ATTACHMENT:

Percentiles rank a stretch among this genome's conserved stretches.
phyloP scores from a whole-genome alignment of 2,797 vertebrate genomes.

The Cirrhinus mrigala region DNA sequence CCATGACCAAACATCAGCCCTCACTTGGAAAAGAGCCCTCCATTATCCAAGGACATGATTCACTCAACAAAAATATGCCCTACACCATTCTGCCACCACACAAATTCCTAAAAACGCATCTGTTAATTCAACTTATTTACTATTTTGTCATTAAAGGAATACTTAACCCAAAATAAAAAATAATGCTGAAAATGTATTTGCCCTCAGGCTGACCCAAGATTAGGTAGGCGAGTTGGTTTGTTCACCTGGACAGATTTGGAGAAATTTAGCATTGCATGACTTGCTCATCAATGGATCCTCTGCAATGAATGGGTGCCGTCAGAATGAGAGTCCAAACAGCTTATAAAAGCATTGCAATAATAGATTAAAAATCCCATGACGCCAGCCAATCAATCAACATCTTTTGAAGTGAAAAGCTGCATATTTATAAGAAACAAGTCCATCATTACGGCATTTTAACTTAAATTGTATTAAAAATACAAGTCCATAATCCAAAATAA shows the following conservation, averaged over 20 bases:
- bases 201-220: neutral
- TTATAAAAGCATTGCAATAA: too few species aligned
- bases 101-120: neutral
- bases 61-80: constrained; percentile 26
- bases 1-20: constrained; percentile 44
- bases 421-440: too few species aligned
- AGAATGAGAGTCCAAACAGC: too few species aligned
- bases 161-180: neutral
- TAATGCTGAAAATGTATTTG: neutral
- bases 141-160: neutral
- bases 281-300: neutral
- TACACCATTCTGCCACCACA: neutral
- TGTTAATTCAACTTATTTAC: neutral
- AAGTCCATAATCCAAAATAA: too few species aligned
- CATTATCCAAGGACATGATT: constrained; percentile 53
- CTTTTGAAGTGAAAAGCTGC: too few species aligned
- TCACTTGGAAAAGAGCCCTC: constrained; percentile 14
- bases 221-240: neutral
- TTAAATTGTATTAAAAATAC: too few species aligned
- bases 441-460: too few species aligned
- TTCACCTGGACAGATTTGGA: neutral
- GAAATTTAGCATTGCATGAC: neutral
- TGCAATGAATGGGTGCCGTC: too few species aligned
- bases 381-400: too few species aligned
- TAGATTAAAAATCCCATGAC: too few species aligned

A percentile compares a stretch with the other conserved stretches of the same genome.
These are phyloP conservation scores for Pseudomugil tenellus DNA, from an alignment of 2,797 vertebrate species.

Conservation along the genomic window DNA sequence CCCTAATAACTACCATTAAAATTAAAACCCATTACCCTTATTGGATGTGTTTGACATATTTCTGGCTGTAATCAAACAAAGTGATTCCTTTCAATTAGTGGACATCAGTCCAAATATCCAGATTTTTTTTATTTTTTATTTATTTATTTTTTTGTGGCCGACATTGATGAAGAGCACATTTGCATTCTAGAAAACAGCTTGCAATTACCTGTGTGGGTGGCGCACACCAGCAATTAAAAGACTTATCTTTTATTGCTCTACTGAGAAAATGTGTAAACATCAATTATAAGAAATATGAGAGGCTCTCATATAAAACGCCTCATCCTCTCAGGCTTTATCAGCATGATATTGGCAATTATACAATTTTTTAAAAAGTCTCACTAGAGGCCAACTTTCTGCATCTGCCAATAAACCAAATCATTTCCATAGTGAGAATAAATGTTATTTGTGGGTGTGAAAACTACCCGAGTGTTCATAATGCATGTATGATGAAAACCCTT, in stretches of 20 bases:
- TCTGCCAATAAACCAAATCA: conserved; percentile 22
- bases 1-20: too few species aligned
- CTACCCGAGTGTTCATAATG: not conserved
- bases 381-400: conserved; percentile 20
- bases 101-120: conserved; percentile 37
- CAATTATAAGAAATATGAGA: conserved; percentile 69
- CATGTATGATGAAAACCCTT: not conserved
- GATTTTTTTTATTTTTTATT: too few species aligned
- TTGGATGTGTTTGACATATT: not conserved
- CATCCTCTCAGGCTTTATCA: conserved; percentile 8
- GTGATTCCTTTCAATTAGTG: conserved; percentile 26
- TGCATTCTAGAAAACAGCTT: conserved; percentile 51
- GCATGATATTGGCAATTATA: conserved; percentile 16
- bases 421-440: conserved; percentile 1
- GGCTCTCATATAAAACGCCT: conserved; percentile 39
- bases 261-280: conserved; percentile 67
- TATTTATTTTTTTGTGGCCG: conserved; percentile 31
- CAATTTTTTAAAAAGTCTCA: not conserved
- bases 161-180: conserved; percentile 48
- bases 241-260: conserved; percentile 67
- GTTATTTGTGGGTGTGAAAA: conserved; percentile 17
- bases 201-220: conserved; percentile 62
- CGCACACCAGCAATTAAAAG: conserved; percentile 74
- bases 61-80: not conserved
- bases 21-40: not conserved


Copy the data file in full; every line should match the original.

Percentiles rank a stretch among this genome's conserved stretches.
phyloP scores from a whole-genome alignment of 2,797 vertebrate genomes.

The Cirrhinus mrigala region DNA sequence CCATGACCAAACATCAGCCCTCACTTGGAAAAGAGCCCTCCATTATCCAAGGACATGATTCACTCAACAAAAATATGCCCTACACCATTCTGCCACCACACAAATTCCTAAAAACGCATCTGTTAATTCAACTTATTTACTATTTTGTCATTAAAGGAATACTTAACCCAAAATAAAAAATAATGCTGAAAATGTATTTGCCCTCAGGCTGACCCAAGATTAGGTAGGCGAGTTGGTTTGTTCACCTGGACAGATTTGGAGAAATTTAGCATTGCATGACTTGCTCATCAATGGATCCTCTGCAATGAATGGGTGCCGTCAGAATGAGAGTCCAAACAGCTTATAAAAGCATTGCAATAATAGATTAAAAATCCCATGACGCCAGCCAATCAATCAACATCTTTTGAAGTGAAAAGCTGCATATTTATAAGAAACAAGTCCATCATTACGGCATTTTAACTTAAATTGTATTAAAAATACAAGTCCATAATCCAAAATAA shows the following conservation, averaged over 20 bases:
- bases 201-220: neutral
- TTATAAAAGCATTGCAATAA: too few species aligned
- bases 101-120: neutral
- bases 61-80: constrained; percentile 26
- bases 1-20: constrained; percentile 44
- bases 421-440: too few species aligned
- AGAATGAGAGTCCAAACAGC: too few species aligned
- bases 161-180: neutral
- TAATGCTGAAAATGTATTTG: neutral
- bases 141-160: neutral
- bases 281-300: neutral
- TACACCATTCTGCCACCACA: neutral
- TGTTAATTCAACTTATTTAC: neutral
- AAGTCCATAATCCAAAATAA: too few species aligned
- CATTATCCAAGGACATGATT: constrained; percentile 53
- CTTTTGAAGTGAAAAGCTGC: too few species aligned
- TCACTTGGAAAAGAGCCCTC: constrained; percentile 14
- bases 221-240: neutral
- TTAAATTGTATTAAAAATAC: too few species aligned
- bases 441-460: too few species aligned
- TTCACCTGGACAGATTTGGA: neutral
- GAAATTTAGCATTGCATGAC: neutral
- TGCAATGAATGGGTGCCGTC: too few species aligned
- bases 381-400: too few species aligned
- TAGATTAAAAATCCCATGAC: too few species aligned

A percentile compares a stretch with the other conserved stretches of the same genome.
These are phyloP conservation scores for Pseudomugil tenellus DNA, from an alignment of 2,797 vertebrate species.

Conservation along the genomic window DNA sequence CCCTAATAACTACCATTAAAATTAAAACCCATTACCCTTATTGGATGTGTTTGACATATTTCTGGCTGTAATCAAACAAAGTGATTCCTTTCAATTAGTGGACATCAGTCCAAATATCCAGATTTTTTTTATTTTTTATTTATTTATTTTTTTGTGGCCGACATTGATGAAGAGCACATTTGCATTCTAGAAAACAGCTTGCAATTACCTGTGTGGGTGGCGCACACCAGCAATTAAAAGACTTATCTTTTATTGCTCTACTGAGAAAATGTGTAAACATCAATTATAAGAAATATGAGAGGCTCTCATATAAAACGCCTCATCCTCTCAGGCTTTATCAGCATGATATTGGCAATTATACAATTTTTTAAAAAGTCTCACTAGAGGCCAACTTTCTGCATCTGCCAATAAACCAAATCATTTCCATAGTGAGAATAAATGTTATTTGTGGGTGTGAAAACTACCCGAGTGTTCATAATGCATGTATGATGAAAACCCTT, in stretches of 20 bases:
- TCTGCCAATAAACCAAATCA: conserved; percentile 22
- bases 1-20: too few species aligned
- CTACCCGAGTGTTCATAATG: not conserved
- bases 381-400: conserved; percentile 20
- bases 101-120: conserved; percentile 37
- CAATTATAAGAAATATGAGA: conserved; percentile 69
- CATGTATGATGAAAACCCTT: not conserved
- GATTTTTTTTATTTTTTATT: too few species aligned
- TTGGATGTGTTTGACATATT: not conserved
- CATCCTCTCAGGCTTTATCA: conserved; percentile 8
- GTGATTCCTTTCAATTAGTG: conserved; percentile 26
- TGCATTCTAGAAAACAGCTT: conserved; percentile 51
- GCATGATATTGGCAATTATA: conserved; percentile 16
- bases 421-440: conserved; percentile 1
- GGCTCTCATATAAAACGCCT: conserved; percentile 39
- bases 261-280: conserved; percentile 67
- TATTTATTTTTTTGTGGCCG: conserved; percentile 31
- CAATTTTTTAAAAAGTCTCA: not conserved
- bases 161-180: conserved; percentile 48
- bases 241-260: conserved; percentile 67
- GTTATTTGTGGGTGTGAAAA: conserved; percentile 17
- bases 201-220: conserved; percentile 62
- CGCACACCAGCAATTAAAAG: conserved; percentile 74
- bases 61-80: not conserved
- bases 21-40: not conserved